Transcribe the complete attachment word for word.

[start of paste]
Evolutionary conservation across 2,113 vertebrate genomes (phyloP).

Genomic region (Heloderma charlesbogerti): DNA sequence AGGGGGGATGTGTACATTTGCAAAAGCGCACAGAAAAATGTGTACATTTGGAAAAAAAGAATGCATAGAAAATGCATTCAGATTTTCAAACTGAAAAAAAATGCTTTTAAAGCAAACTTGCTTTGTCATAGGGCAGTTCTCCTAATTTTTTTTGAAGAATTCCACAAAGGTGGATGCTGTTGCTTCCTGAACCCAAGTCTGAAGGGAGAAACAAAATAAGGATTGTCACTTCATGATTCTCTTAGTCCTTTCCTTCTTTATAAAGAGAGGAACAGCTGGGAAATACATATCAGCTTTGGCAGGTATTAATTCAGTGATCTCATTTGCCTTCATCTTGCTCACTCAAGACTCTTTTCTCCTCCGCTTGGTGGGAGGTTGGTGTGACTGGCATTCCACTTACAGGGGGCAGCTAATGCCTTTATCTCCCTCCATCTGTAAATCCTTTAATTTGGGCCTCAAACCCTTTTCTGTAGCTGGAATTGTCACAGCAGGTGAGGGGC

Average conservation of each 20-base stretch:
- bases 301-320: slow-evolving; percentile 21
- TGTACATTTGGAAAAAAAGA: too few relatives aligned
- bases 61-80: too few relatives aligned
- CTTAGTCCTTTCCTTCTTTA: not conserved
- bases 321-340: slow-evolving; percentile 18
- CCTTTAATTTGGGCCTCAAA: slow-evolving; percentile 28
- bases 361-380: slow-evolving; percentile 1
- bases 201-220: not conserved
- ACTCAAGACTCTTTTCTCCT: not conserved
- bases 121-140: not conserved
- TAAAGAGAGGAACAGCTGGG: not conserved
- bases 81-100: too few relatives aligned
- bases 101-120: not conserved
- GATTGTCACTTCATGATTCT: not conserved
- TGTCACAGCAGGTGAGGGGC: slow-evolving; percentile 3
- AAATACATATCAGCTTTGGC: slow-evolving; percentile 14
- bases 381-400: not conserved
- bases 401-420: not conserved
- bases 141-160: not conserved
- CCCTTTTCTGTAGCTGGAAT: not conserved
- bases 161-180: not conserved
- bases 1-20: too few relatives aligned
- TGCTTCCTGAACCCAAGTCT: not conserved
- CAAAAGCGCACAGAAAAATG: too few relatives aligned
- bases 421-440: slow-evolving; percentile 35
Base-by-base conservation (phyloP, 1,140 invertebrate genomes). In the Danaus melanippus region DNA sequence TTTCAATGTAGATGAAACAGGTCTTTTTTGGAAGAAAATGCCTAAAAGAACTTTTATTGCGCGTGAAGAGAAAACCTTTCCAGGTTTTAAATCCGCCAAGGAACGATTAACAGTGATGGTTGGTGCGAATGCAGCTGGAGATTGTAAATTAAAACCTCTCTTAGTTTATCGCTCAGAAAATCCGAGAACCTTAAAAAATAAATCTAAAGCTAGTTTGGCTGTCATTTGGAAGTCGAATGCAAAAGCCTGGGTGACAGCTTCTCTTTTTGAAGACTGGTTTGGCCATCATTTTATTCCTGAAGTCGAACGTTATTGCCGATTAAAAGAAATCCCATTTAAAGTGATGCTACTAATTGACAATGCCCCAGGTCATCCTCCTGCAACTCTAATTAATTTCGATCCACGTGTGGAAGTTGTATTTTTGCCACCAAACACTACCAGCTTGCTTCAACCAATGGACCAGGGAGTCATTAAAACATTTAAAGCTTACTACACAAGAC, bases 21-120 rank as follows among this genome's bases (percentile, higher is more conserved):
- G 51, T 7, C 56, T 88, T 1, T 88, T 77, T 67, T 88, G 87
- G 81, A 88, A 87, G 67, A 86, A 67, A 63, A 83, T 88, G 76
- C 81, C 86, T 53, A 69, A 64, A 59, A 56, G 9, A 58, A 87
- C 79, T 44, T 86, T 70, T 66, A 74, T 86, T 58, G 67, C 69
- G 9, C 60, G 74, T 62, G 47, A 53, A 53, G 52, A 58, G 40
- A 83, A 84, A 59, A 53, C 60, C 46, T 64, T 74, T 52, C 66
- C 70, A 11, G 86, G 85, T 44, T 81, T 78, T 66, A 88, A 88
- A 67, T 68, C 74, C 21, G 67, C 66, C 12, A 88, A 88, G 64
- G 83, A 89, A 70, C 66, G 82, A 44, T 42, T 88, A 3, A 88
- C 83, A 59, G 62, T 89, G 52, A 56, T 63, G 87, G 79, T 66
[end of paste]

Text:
Evolutionary conservation across 2,113 vertebrate genomes (phyloP).

Genomic region (Heloderma charlesbogerti): DNA sequence AGGGGGGATGTGTACATTTGCAAAAGCGCACAGAAAAATGTGTACATTTGGAAAAAAAGAATGCATAGAAAATGCATTCAGATTTTCAAACTGAAAAAAAATGCTTTTAAAGCAAACTTGCTTTGTCATAGGGCAGTTCTCCTAATTTTTTTTGAAGAATTCCACAAAGGTGGATGCTGTTGCTTCCTGAACCCAAGTCTGAAGGGAGAAACAAAATAAGGATTGTCACTTCATGATTCTCTTAGTCCTTTCCTTCTTTATAAAGAGAGGAACAGCTGGGAAATACATATCAGCTTTGGCAGGTATTAATTCAGTGATCTCATTTGCCTTCATCTTGCTCACTCAAGACTCTTTTCTCCTCCGCTTGGTGGGAGGTTGGTGTGACTGGCATTCCACTTACAGGGGGCAGCTAATGCCTTTATCTCCCTCCATCTGTAAATCCTTTAATTTGGGCCTCAAACCCTTTTCTGTAGCTGGAATTGTCACAGCAGGTGAGGGGC

Average conservation of each 20-base stretch:
- bases 301-320: slow-evolving; percentile 21
- TGTACATTTGGAAAAAAAGA: too few relatives aligned
- bases 61-80: too few relatives aligned
- CTTAGTCCTTTCCTTCTTTA: not conserved
- bases 321-340: slow-evolving; percentile 18
- CCTTTAATTTGGGCCTCAAA: slow-evolving; percentile 28
- bases 361-380: slow-evolving; percentile 1
- bases 201-220: not conserved
- ACTCAAGACTCTTTTCTCCT: not conserved
- bases 121-140: not conserved
- TAAAGAGAGGAACAGCTGGG: not conserved
- bases 81-100: too few relatives aligned
- bases 101-120: not conserved
- GATTGTCACTTCATGATTCT: not conserved
- TGTCACAGCAGGTGAGGGGC: slow-evolving; percentile 3
- AAATACATATCAGCTTTGGC: slow-evolving; percentile 14
- bases 381-400: not conserved
- bases 401-420: not conserved
- bases 141-160: not conserved
- CCCTTTTCTGTAGCTGGAAT: not conserved
- bases 161-180: not conserved
- bases 1-20: too few relatives aligned
- TGCTTCCTGAACCCAAGTCT: not conserved
- CAAAAGCGCACAGAAAAATG: too few relatives aligned
- bases 421-440: slow-evolving; percentile 35
Base-by-base conservation (phyloP, 1,140 invertebrate genomes). In the Danaus melanippus region DNA sequence TTTCAATGTAGATGAAACAGGTCTTTTTTGGAAGAAAATGCCTAAAAGAACTTTTATTGCGCGTGAAGAGAAAACCTTTCCAGGTTTTAAATCCGCCAAGGAACGATTAACAGTGATGGTTGGTGCGAATGCAGCTGGAGATTGTAAATTAAAACCTCTCTTAGTTTATCGCTCAGAAAATCCGAGAACCTTAAAAAATAAATCTAAAGCTAGTTTGGCTGTCATTTGGAAGTCGAATGCAAAAGCCTGGGTGACAGCTTCTCTTTTTGAAGACTGGTTTGGCCATCATTTTATTCCTGAAGTCGAACGTTATTGCCGATTAAAAGAAATCCCATTTAAAGTGATGCTACTAATTGACAATGCCCCAGGTCATCCTCCTGCAACTCTAATTAATTTCGATCCACGTGTGGAAGTTGTATTTTTGCCACCAAACACTACCAGCTTGCTTCAACCAATGGACCAGGGAGTCATTAAAACATTTAAAGCTTACTACACAAGAC, bases 21-120 rank as follows among this genome's bases (percentile, higher is more conserved):
- G 51, T 7, C 56, T 88, T 1, T 88, T 77, T 67, T 88, G 87
- G 81, A 88, A 87, G 67, A 86, A 67, A 63, A 83, T 88, G 76
- C 81, C 86, T 53, A 69, A 64, A 59, A 56, G 9, A 58, A 87
- C 79, T 44, T 86, T 70, T 66, A 74, T 86, T 58, G 67, C 69
- G 9, C 60, G 74, T 62, G 47, A 53, A 53, G 52, A 58, G 40
- A 83, A 84, A 59, A 53, C 60, C 46, T 64, T 74, T 52, C 66
- C 70, A 11, G 86, G 85, T 44, T 81, T 78, T 66, A 88, A 88
- A 67, T 68, C 74, C 21, G 67, C 66, C 12, A 88, A 88, G 64
- G 83, A 89, A 70, C 66, G 82, A 44, T 42, T 88, A 3, A 88
- C 83, A 59, G 62, T 89, G 52, A 56, T 63, G 87, G 79, T 66